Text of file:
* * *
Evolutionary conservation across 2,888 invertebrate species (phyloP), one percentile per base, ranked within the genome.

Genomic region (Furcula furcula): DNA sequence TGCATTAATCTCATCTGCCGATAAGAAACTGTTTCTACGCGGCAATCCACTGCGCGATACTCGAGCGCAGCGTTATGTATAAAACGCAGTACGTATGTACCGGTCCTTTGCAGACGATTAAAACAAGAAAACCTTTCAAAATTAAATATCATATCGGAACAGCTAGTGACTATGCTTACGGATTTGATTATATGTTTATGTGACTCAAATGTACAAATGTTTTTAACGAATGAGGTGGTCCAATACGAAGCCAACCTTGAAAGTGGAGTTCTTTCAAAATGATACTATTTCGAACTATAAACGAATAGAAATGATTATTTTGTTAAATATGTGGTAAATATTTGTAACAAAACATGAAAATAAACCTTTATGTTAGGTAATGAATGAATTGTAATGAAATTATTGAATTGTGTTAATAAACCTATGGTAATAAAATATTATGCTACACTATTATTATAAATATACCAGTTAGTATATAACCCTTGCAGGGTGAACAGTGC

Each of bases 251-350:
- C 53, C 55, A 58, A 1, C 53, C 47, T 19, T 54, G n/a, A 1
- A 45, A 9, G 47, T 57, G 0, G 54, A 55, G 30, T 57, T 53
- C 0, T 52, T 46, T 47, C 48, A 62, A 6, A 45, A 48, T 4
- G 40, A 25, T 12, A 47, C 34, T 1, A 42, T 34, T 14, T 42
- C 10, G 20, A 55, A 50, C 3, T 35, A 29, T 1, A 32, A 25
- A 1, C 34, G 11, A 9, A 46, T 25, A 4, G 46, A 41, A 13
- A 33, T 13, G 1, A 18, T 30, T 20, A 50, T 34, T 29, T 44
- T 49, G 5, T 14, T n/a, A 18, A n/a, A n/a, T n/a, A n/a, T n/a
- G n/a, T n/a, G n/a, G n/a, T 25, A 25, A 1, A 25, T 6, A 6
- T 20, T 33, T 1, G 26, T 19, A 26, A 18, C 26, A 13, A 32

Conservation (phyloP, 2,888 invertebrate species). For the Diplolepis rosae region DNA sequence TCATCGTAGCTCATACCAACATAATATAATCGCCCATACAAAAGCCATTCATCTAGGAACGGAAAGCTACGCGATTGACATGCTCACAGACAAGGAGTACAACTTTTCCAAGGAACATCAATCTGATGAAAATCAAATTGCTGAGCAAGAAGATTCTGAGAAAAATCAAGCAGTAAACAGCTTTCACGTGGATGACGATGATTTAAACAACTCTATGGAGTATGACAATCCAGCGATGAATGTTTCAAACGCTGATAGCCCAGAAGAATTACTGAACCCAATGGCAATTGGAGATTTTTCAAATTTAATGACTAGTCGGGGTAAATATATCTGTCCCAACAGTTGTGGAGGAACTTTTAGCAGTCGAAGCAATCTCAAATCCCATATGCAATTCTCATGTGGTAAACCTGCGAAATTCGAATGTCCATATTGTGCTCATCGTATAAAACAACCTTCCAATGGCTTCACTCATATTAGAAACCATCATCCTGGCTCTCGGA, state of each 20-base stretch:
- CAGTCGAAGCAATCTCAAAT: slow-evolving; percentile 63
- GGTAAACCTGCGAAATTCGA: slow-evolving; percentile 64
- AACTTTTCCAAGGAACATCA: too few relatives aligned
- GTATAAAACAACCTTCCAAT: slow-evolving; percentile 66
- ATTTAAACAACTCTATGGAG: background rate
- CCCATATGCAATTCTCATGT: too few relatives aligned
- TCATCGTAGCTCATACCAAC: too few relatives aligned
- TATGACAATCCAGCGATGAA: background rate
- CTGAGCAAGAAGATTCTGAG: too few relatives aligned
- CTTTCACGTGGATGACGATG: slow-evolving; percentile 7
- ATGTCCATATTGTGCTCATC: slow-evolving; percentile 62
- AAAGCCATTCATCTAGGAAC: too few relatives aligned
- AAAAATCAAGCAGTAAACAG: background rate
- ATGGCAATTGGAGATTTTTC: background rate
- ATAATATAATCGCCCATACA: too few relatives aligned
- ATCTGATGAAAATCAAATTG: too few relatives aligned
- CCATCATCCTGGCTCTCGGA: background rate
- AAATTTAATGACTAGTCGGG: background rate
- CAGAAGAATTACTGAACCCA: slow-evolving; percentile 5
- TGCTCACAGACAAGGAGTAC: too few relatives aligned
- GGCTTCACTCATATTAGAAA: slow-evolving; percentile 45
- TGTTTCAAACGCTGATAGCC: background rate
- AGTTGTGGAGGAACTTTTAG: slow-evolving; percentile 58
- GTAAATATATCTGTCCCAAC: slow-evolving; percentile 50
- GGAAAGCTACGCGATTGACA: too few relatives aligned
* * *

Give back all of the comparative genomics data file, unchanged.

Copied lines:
Evolutionary conservation across 2,888 invertebrate species (phyloP), one percentile per base, ranked within the genome.

Genomic region (Furcula furcula): DNA sequence TGCATTAATCTCATCTGCCGATAAGAAACTGTTTCTACGCGGCAATCCACTGCGCGATACTCGAGCGCAGCGTTATGTATAAAACGCAGTACGTATGTACCGGTCCTTTGCAGACGATTAAAACAAGAAAACCTTTCAAAATTAAATATCATATCGGAACAGCTAGTGACTATGCTTACGGATTTGATTATATGTTTATGTGACTCAAATGTACAAATGTTTTTAACGAATGAGGTGGTCCAATACGAAGCCAACCTTGAAAGTGGAGTTCTTTCAAAATGATACTATTTCGAACTATAAACGAATAGAAATGATTATTTTGTTAAATATGTGGTAAATATTTGTAACAAAACATGAAAATAAACCTTTATGTTAGGTAATGAATGAATTGTAATGAAATTATTGAATTGTGTTAATAAACCTATGGTAATAAAATATTATGCTACACTATTATTATAAATATACCAGTTAGTATATAACCCTTGCAGGGTGAACAGTGC

Each of bases 251-350:
- C 53, C 55, A 58, A 1, C 53, C 47, T 19, T 54, G n/a, A 1
- A 45, A 9, G 47, T 57, G 0, G 54, A 55, G 30, T 57, T 53
- C 0, T 52, T 46, T 47, C 48, A 62, A 6, A 45, A 48, T 4
- G 40, A 25, T 12, A 47, C 34, T 1, A 42, T 34, T 14, T 42
- C 10, G 20, A 55, A 50, C 3, T 35, A 29, T 1, A 32, A 25
- A 1, C 34, G 11, A 9, A 46, T 25, A 4, G 46, A 41, A 13
- A 33, T 13, G 1, A 18, T 30, T 20, A 50, T 34, T 29, T 44
- T 49, G 5, T 14, T n/a, A 18, A n/a, A n/a, T n/a, A n/a, T n/a
- G n/a, T n/a, G n/a, G n/a, T 25, A 25, A 1, A 25, T 6, A 6
- T 20, T 33, T 1, G 26, T 19, A 26, A 18, C 26, A 13, A 32

Conservation (phyloP, 2,888 invertebrate species). For the Diplolepis rosae region DNA sequence TCATCGTAGCTCATACCAACATAATATAATCGCCCATACAAAAGCCATTCATCTAGGAACGGAAAGCTACGCGATTGACATGCTCACAGACAAGGAGTACAACTTTTCCAAGGAACATCAATCTGATGAAAATCAAATTGCTGAGCAAGAAGATTCTGAGAAAAATCAAGCAGTAAACAGCTTTCACGTGGATGACGATGATTTAAACAACTCTATGGAGTATGACAATCCAGCGATGAATGTTTCAAACGCTGATAGCCCAGAAGAATTACTGAACCCAATGGCAATTGGAGATTTTTCAAATTTAATGACTAGTCGGGGTAAATATATCTGTCCCAACAGTTGTGGAGGAACTTTTAGCAGTCGAAGCAATCTCAAATCCCATATGCAATTCTCATGTGGTAAACCTGCGAAATTCGAATGTCCATATTGTGCTCATCGTATAAAACAACCTTCCAATGGCTTCACTCATATTAGAAACCATCATCCTGGCTCTCGGA, state of each 20-base stretch:
- CAGTCGAAGCAATCTCAAAT: slow-evolving; percentile 63
- GGTAAACCTGCGAAATTCGA: slow-evolving; percentile 64
- AACTTTTCCAAGGAACATCA: too few relatives aligned
- GTATAAAACAACCTTCCAAT: slow-evolving; percentile 66
- ATTTAAACAACTCTATGGAG: background rate
- CCCATATGCAATTCTCATGT: too few relatives aligned
- TCATCGTAGCTCATACCAAC: too few relatives aligned
- TATGACAATCCAGCGATGAA: background rate
- CTGAGCAAGAAGATTCTGAG: too few relatives aligned
- CTTTCACGTGGATGACGATG: slow-evolving; percentile 7
- ATGTCCATATTGTGCTCATC: slow-evolving; percentile 62
- AAAGCCATTCATCTAGGAAC: too few relatives aligned
- AAAAATCAAGCAGTAAACAG: background rate
- ATGGCAATTGGAGATTTTTC: background rate
- ATAATATAATCGCCCATACA: too few relatives aligned
- ATCTGATGAAAATCAAATTG: too few relatives aligned
- CCATCATCCTGGCTCTCGGA: background rate
- AAATTTAATGACTAGTCGGG: background rate
- CAGAAGAATTACTGAACCCA: slow-evolving; percentile 5
- TGCTCACAGACAAGGAGTAC: too few relatives aligned
- GGCTTCACTCATATTAGAAA: slow-evolving; percentile 45
- TGTTTCAAACGCTGATAGCC: background rate
- AGTTGTGGAGGAACTTTTAG: slow-evolving; percentile 58
- GTAAATATATCTGTCCCAAC: slow-evolving; percentile 50
- GGAAAGCTACGCGATTGACA: too few relatives aligned